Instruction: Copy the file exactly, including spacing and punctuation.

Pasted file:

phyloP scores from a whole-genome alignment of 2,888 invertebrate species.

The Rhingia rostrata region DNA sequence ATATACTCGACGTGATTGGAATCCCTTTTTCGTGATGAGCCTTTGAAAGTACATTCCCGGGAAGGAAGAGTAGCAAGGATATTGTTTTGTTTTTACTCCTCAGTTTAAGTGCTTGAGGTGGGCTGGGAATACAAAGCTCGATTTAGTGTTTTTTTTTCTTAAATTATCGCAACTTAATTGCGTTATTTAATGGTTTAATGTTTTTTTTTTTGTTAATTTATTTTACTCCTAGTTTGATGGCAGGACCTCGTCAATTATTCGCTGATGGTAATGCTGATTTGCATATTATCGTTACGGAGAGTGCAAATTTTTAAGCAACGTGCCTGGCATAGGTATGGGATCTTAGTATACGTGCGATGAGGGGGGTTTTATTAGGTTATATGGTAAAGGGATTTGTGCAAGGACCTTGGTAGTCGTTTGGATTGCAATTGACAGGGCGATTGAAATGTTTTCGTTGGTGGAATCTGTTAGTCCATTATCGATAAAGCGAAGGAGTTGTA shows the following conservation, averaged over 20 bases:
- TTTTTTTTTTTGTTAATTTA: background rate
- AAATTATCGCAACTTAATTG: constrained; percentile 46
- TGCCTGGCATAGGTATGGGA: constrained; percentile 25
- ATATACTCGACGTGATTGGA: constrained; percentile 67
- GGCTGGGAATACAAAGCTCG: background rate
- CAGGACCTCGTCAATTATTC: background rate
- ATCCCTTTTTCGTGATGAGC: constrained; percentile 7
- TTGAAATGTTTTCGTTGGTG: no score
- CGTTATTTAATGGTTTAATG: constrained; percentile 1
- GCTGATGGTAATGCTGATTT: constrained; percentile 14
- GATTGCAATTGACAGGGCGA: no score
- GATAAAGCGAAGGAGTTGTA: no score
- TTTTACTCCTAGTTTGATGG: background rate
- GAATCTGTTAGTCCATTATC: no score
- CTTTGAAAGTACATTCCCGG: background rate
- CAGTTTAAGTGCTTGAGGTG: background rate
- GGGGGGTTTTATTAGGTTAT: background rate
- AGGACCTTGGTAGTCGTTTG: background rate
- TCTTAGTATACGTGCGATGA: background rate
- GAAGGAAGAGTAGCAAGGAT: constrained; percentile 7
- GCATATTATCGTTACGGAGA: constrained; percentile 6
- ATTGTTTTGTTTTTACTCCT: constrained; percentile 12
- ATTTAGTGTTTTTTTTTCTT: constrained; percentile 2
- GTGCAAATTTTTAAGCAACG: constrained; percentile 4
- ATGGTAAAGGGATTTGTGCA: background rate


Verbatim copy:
phyloP scores from a whole-genome alignment of 2,888 invertebrate species.

The Rhingia rostrata region DNA sequence ATATACTCGACGTGATTGGAATCCCTTTTTCGTGATGAGCCTTTGAAAGTACATTCCCGGGAAGGAAGAGTAGCAAGGATATTGTTTTGTTTTTACTCCTCAGTTTAAGTGCTTGAGGTGGGCTGGGAATACAAAGCTCGATTTAGTGTTTTTTTTTCTTAAATTATCGCAACTTAATTGCGTTATTTAATGGTTTAATGTTTTTTTTTTTGTTAATTTATTTTACTCCTAGTTTGATGGCAGGACCTCGTCAATTATTCGCTGATGGTAATGCTGATTTGCATATTATCGTTACGGAGAGTGCAAATTTTTAAGCAACGTGCCTGGCATAGGTATGGGATCTTAGTATACGTGCGATGAGGGGGGTTTTATTAGGTTATATGGTAAAGGGATTTGTGCAAGGACCTTGGTAGTCGTTTGGATTGCAATTGACAGGGCGATTGAAATGTTTTCGTTGGTGGAATCTGTTAGTCCATTATCGATAAAGCGAAGGAGTTGTA shows the following conservation, averaged over 20 bases:
- TTTTTTTTTTTGTTAATTTA: background rate
- AAATTATCGCAACTTAATTG: constrained; percentile 46
- TGCCTGGCATAGGTATGGGA: constrained; percentile 25
- ATATACTCGACGTGATTGGA: constrained; percentile 67
- GGCTGGGAATACAAAGCTCG: background rate
- CAGGACCTCGTCAATTATTC: background rate
- ATCCCTTTTTCGTGATGAGC: constrained; percentile 7
- TTGAAATGTTTTCGTTGGTG: no score
- CGTTATTTAATGGTTTAATG: constrained; percentile 1
- GCTGATGGTAATGCTGATTT: constrained; percentile 14
- GATTGCAATTGACAGGGCGA: no score
- GATAAAGCGAAGGAGTTGTA: no score
- TTTTACTCCTAGTTTGATGG: background rate
- GAATCTGTTAGTCCATTATC: no score
- CTTTGAAAGTACATTCCCGG: background rate
- CAGTTTAAGTGCTTGAGGTG: background rate
- GGGGGGTTTTATTAGGTTAT: background rate
- AGGACCTTGGTAGTCGTTTG: background rate
- TCTTAGTATACGTGCGATGA: background rate
- GAAGGAAGAGTAGCAAGGAT: constrained; percentile 7
- GCATATTATCGTTACGGAGA: constrained; percentile 6
- ATTGTTTTGTTTTTACTCCT: constrained; percentile 12
- ATTTAGTGTTTTTTTTTCTT: constrained; percentile 2
- GTGCAAATTTTTAAGCAACG: constrained; percentile 4
- ATGGTAAAGGGATTTGTGCA: background rate